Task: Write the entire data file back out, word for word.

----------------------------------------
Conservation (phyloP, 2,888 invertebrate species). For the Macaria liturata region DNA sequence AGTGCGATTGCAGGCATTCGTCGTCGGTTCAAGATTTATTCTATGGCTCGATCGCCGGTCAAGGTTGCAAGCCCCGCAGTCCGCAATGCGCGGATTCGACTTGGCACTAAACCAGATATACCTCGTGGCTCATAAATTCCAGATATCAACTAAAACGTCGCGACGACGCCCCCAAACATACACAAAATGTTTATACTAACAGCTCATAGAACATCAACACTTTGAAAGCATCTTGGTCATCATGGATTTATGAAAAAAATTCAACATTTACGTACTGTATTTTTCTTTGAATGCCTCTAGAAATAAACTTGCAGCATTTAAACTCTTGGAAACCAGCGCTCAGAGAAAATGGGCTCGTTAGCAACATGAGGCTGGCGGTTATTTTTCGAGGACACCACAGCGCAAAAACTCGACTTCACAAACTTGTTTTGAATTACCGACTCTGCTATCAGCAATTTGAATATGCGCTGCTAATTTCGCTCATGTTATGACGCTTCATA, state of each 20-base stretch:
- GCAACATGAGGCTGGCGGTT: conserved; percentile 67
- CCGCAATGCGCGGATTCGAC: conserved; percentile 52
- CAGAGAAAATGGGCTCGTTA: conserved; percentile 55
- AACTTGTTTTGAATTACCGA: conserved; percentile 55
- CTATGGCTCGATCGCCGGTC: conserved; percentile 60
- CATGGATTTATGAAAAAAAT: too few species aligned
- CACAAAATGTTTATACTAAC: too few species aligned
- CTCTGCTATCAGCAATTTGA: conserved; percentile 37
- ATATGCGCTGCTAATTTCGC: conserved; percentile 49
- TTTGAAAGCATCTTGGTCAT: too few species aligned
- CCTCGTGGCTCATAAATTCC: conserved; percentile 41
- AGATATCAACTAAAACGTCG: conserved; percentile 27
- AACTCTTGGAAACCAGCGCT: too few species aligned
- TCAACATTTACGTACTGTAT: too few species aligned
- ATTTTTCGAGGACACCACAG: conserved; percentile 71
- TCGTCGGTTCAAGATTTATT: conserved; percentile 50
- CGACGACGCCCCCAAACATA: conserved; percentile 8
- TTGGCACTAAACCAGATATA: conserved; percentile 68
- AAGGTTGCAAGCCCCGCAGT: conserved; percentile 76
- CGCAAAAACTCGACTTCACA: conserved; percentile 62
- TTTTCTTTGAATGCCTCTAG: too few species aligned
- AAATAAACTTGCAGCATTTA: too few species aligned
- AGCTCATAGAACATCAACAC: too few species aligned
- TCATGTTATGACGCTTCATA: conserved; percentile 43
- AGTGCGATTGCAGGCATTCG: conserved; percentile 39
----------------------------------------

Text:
Conservation (phyloP, 2,888 invertebrate species). For the Macaria liturata region DNA sequence AGTGCGATTGCAGGCATTCGTCGTCGGTTCAAGATTTATTCTATGGCTCGATCGCCGGTCAAGGTTGCAAGCCCCGCAGTCCGCAATGCGCGGATTCGACTTGGCACTAAACCAGATATACCTCGTGGCTCATAAATTCCAGATATCAACTAAAACGTCGCGACGACGCCCCCAAACATACACAAAATGTTTATACTAACAGCTCATAGAACATCAACACTTTGAAAGCATCTTGGTCATCATGGATTTATGAAAAAAATTCAACATTTACGTACTGTATTTTTCTTTGAATGCCTCTAGAAATAAACTTGCAGCATTTAAACTCTTGGAAACCAGCGCTCAGAGAAAATGGGCTCGTTAGCAACATGAGGCTGGCGGTTATTTTTCGAGGACACCACAGCGCAAAAACTCGACTTCACAAACTTGTTTTGAATTACCGACTCTGCTATCAGCAATTTGAATATGCGCTGCTAATTTCGCTCATGTTATGACGCTTCATA, state of each 20-base stretch:
- GCAACATGAGGCTGGCGGTT: conserved; percentile 67
- CCGCAATGCGCGGATTCGAC: conserved; percentile 52
- CAGAGAAAATGGGCTCGTTA: conserved; percentile 55
- AACTTGTTTTGAATTACCGA: conserved; percentile 55
- CTATGGCTCGATCGCCGGTC: conserved; percentile 60
- CATGGATTTATGAAAAAAAT: too few species aligned
- CACAAAATGTTTATACTAAC: too few species aligned
- CTCTGCTATCAGCAATTTGA: conserved; percentile 37
- ATATGCGCTGCTAATTTCGC: conserved; percentile 49
- TTTGAAAGCATCTTGGTCAT: too few species aligned
- CCTCGTGGCTCATAAATTCC: conserved; percentile 41
- AGATATCAACTAAAACGTCG: conserved; percentile 27
- AACTCTTGGAAACCAGCGCT: too few species aligned
- TCAACATTTACGTACTGTAT: too few species aligned
- ATTTTTCGAGGACACCACAG: conserved; percentile 71
- TCGTCGGTTCAAGATTTATT: conserved; percentile 50
- CGACGACGCCCCCAAACATA: conserved; percentile 8
- TTGGCACTAAACCAGATATA: conserved; percentile 68
- AAGGTTGCAAGCCCCGCAGT: conserved; percentile 76
- CGCAAAAACTCGACTTCACA: conserved; percentile 62
- TTTTCTTTGAATGCCTCTAG: too few species aligned
- AAATAAACTTGCAGCATTTA: too few species aligned
- AGCTCATAGAACATCAACAC: too few species aligned
- TCATGTTATGACGCTTCATA: conserved; percentile 43
- AGTGCGATTGCAGGCATTCG: conserved; percentile 39